Family Formation in a Context of Forced Migration: Marriage and Fertility Among Syrian Refugees and the Host Population in Jordan
Maia Sieverding, American University of Beirut
Caroline Krafft, St. Catherine University
The marriage and fertilityoutcomes of forced migrants and their host populations during times of conflicthave been understudied, despite the important implications for both demographictrends and population wellbeing. In this paper, we analyze marriage andfertility patterns among Syrian refugees in Jordan and the Jordanian hostpopulation. There are an estimated 1.3 million Syrian refugees in Jordan, over80% of whom live outside camps. There has been wide public concern in Jordan overperceived high rates of early marriage and fertility among refugees, althoughTFR in Syria prior to the conflict was slightly lower than in Jordan, at 3.5(PAPFAM 2009). Jordan also experienced a lengthy period of fertility stallduring the early 2000s (Cetorelli and Leone 2012) and it is unclear how thearrival of the refugee population may have affected fertility trends in thehost country.
We address three researchquestions: (1) How have marriage and fertility outcomes changed for Jordaniansfrom 2010 - 2016? (2) What are the patterns of marriage and fertility among theSyrian refugee population in Jordan? and (3) Is there evidence of changes infertility behavior among Syrian refugees as compared to Syria before the war? Ourprimary data source is the Jordan Labor Market Panel Survey (JLMPS) 2016, whichis the second wave of a longitudinal survey initially fielded in 2010, beforeJordan began experiencing a substantial influx of refugees. The 2016 refreshersample oversampled areas that were identified as having high proportions ofnon-Jordanians, including Syrians. A supporting data source is the nationalSyrian Pan Arab Family Health Survey (PAPFAM 2009), which allows us to assessselection of Syrian refugees in Jordan as compared to the pre-war Syrianpopulation. We estimate discrete time (complementary log-log) multivariatehazard models for age at marriage and fertility outcomes, and analyze how the hazardof marriage or childbearing for Jordanians varies in response to the localintensity of the refugee influx, derived from locality-level data on 2015Census populations by nationality.
Data from the JLMPS indicatethat JordanÕs fertility stall has ended, with TFR declining from 3.8 in 2010 to3.3 in 2016 among Jordanians (from 3.9 to 3.4 nationally). Age at marriage hasremained stable for both men and women, so nuptiality cannot be the main driverof the recent fertility decline. There is also no evidence of an impact of theSyrian refugee influx on marriage or fertility outcomes among Jordanians. A keyfactor related to the resumed fertility decline appears to be womenÕseducation; an inverted U-shaped relationship between womenÕs education andfertility rates was seen during the stall, which in 2016 had returned to theexpected negative linear relationship. In the post-stall period, the fertilitydecline has been greatest among women with secondary and higher education.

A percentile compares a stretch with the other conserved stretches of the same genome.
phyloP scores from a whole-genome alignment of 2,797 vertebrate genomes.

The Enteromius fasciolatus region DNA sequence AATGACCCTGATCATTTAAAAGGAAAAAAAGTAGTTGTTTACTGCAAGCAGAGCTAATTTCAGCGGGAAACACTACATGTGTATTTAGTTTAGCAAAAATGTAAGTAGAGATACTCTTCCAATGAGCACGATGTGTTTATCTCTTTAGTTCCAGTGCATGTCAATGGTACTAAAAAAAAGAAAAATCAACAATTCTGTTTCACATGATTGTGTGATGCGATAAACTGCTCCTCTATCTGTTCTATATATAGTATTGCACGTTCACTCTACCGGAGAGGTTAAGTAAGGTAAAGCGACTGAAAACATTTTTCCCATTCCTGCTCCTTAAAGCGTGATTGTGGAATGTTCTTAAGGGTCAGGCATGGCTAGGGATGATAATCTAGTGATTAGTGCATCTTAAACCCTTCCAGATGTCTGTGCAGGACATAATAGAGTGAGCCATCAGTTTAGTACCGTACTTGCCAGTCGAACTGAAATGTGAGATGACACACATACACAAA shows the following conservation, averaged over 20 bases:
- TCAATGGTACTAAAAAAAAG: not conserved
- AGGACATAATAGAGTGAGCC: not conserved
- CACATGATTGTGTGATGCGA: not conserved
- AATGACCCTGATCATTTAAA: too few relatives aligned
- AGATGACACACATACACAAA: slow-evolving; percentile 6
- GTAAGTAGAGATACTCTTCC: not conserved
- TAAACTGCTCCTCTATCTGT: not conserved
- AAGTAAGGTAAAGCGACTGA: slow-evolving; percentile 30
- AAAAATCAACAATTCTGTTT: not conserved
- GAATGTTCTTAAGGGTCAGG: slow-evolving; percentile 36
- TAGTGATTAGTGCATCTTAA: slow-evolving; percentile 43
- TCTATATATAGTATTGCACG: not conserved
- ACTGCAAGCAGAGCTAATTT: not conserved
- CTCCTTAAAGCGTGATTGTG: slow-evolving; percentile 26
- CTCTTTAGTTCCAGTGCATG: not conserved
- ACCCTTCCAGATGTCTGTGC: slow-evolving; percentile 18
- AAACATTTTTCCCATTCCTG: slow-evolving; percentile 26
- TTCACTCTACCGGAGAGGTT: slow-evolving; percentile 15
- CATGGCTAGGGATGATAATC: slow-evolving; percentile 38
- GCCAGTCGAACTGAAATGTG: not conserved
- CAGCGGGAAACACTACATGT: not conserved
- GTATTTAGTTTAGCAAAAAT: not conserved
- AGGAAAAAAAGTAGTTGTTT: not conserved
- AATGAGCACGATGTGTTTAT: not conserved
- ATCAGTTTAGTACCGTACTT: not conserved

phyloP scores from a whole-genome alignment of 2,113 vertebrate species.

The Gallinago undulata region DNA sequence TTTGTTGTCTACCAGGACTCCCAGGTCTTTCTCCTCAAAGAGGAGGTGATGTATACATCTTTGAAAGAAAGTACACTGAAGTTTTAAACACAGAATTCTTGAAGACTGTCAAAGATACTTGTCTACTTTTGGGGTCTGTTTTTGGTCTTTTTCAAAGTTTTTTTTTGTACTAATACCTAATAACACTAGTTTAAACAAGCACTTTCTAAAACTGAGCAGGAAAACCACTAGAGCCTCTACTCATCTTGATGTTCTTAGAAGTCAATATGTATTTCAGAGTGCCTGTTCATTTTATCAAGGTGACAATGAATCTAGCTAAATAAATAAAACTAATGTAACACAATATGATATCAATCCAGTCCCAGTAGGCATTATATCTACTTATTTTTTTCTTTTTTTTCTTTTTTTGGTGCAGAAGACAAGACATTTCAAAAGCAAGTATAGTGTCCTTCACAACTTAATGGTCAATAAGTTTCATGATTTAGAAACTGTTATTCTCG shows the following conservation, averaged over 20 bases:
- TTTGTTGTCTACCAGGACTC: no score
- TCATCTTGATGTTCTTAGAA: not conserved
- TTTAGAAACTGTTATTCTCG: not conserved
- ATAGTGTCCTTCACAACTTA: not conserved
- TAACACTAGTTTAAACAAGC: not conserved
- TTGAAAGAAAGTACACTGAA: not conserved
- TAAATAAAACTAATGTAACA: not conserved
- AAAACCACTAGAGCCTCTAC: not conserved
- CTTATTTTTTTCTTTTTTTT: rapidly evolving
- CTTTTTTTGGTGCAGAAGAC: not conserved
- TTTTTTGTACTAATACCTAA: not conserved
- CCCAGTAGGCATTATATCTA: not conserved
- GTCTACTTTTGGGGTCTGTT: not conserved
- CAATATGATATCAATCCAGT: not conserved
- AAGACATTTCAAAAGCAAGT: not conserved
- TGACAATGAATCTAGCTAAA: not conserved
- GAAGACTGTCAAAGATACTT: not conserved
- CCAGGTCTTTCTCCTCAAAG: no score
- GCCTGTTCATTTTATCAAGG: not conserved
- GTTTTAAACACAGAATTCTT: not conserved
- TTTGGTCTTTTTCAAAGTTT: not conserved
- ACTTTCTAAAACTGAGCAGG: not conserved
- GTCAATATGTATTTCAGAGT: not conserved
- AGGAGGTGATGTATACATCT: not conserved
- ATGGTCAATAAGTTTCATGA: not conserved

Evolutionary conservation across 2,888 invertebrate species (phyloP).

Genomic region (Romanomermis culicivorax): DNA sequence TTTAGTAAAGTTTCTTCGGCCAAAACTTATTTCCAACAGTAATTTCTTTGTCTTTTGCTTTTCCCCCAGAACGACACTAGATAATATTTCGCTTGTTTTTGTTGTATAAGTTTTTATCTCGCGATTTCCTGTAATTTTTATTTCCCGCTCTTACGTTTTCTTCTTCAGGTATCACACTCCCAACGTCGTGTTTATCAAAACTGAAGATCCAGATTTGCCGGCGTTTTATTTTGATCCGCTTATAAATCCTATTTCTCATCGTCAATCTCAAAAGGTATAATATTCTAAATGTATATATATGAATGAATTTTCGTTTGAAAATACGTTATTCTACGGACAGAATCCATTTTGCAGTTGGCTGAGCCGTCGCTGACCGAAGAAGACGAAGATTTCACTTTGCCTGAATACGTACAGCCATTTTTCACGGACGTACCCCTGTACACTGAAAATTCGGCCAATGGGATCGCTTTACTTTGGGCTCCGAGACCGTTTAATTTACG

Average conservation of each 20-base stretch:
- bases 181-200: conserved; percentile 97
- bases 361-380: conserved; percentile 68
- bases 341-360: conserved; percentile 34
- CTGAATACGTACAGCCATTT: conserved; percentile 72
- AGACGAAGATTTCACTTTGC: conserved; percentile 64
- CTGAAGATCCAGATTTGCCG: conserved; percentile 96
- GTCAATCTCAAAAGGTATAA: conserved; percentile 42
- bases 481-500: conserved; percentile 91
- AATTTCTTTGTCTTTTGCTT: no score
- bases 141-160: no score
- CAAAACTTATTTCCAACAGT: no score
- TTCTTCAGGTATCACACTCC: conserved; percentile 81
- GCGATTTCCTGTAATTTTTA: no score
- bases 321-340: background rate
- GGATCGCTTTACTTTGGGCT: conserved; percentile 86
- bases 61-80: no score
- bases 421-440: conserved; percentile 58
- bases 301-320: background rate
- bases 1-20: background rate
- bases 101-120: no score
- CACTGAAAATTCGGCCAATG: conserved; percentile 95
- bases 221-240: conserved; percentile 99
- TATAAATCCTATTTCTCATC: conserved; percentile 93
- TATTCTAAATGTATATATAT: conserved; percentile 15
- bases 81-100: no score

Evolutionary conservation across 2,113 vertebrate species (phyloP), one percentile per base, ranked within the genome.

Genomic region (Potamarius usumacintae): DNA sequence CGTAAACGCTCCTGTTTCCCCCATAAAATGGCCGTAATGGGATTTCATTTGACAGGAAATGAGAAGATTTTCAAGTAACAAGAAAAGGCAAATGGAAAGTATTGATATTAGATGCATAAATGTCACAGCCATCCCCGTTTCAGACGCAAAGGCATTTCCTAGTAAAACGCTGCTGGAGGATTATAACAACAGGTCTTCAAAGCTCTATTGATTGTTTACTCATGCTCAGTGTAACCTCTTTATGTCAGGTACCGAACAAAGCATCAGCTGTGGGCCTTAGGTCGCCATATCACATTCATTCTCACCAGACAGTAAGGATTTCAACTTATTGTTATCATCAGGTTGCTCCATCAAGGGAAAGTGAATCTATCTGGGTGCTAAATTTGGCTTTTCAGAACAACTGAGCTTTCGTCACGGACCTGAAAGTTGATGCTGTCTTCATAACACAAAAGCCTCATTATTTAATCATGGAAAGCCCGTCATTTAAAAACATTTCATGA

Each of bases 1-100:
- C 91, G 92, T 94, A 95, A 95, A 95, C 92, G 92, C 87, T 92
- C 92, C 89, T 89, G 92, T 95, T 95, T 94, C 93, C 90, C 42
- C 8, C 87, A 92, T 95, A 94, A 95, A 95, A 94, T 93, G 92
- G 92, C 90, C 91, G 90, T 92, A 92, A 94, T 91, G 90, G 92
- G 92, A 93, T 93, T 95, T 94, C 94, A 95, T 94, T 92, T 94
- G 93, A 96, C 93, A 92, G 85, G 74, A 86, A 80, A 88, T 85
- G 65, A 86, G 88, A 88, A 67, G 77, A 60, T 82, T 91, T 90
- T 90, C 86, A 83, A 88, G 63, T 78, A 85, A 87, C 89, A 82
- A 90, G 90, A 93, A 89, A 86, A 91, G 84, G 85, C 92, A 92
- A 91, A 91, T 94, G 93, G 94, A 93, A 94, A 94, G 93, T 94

Figure SEQ Figure * ARABIC 1. Hazard ratios for education interactionswith time, multivariate model of fertility
As compared to the Jordanianpopulation, Syrian refugees experienced an earlier transition to marriage and ahigher TFR of 4.4 in 2016. This is lower than the TFR of the refugee populationprior to the conflict and their arrival in Jordan, which was 4.9 in 2009. Similarly,while Syrian refugees in Jordan marry earlier than the overall Syrianpopulation pre-conflict, marriage has been somewhat delayed or reduced for theSyrian refugees in Jordan. For instance, among marriages to current Syrianrefugees in Jordan during the 2005-9 period (i.e. in Syria pre-conflict), 33%of brides were under age 18 compared to 28% of brides in marriages formed torefugees in 2012-16 after arrival to Jordan. Yet the percentage of marriages tothis population in which the bride was under age 20 was somewhat higher in the2012-16 period (62%) than pre-conflict (43%), suggesting some compression ofmarriage ages. The marriage and fertility patterns of Syrian refugees in Jordanare thus consistent with this population being highly selected on factorsassociated with earlier marriage ages and higher fertility rates in Syria.
Figure SEQ Figure * ARABIC 2. Hazard ratios for single year model andgrouped years model of age at marriage, Syrians and Syrian refugees in Jordan,women
Cetorelli, Valeria, and Tiziana Leone. 2012.ÒIs Fertility Stalling in Jordan?Ó Demographic Research 26:293–318.
PAPFAM. 2009. ÒThe Family Health Survey inthe Syrian Arab Republic (2009) [Arabic].Ó Damascus: Syrian Arab Republic, PanArab Office Of The Prime Minister, Central Bureau Of Statistics.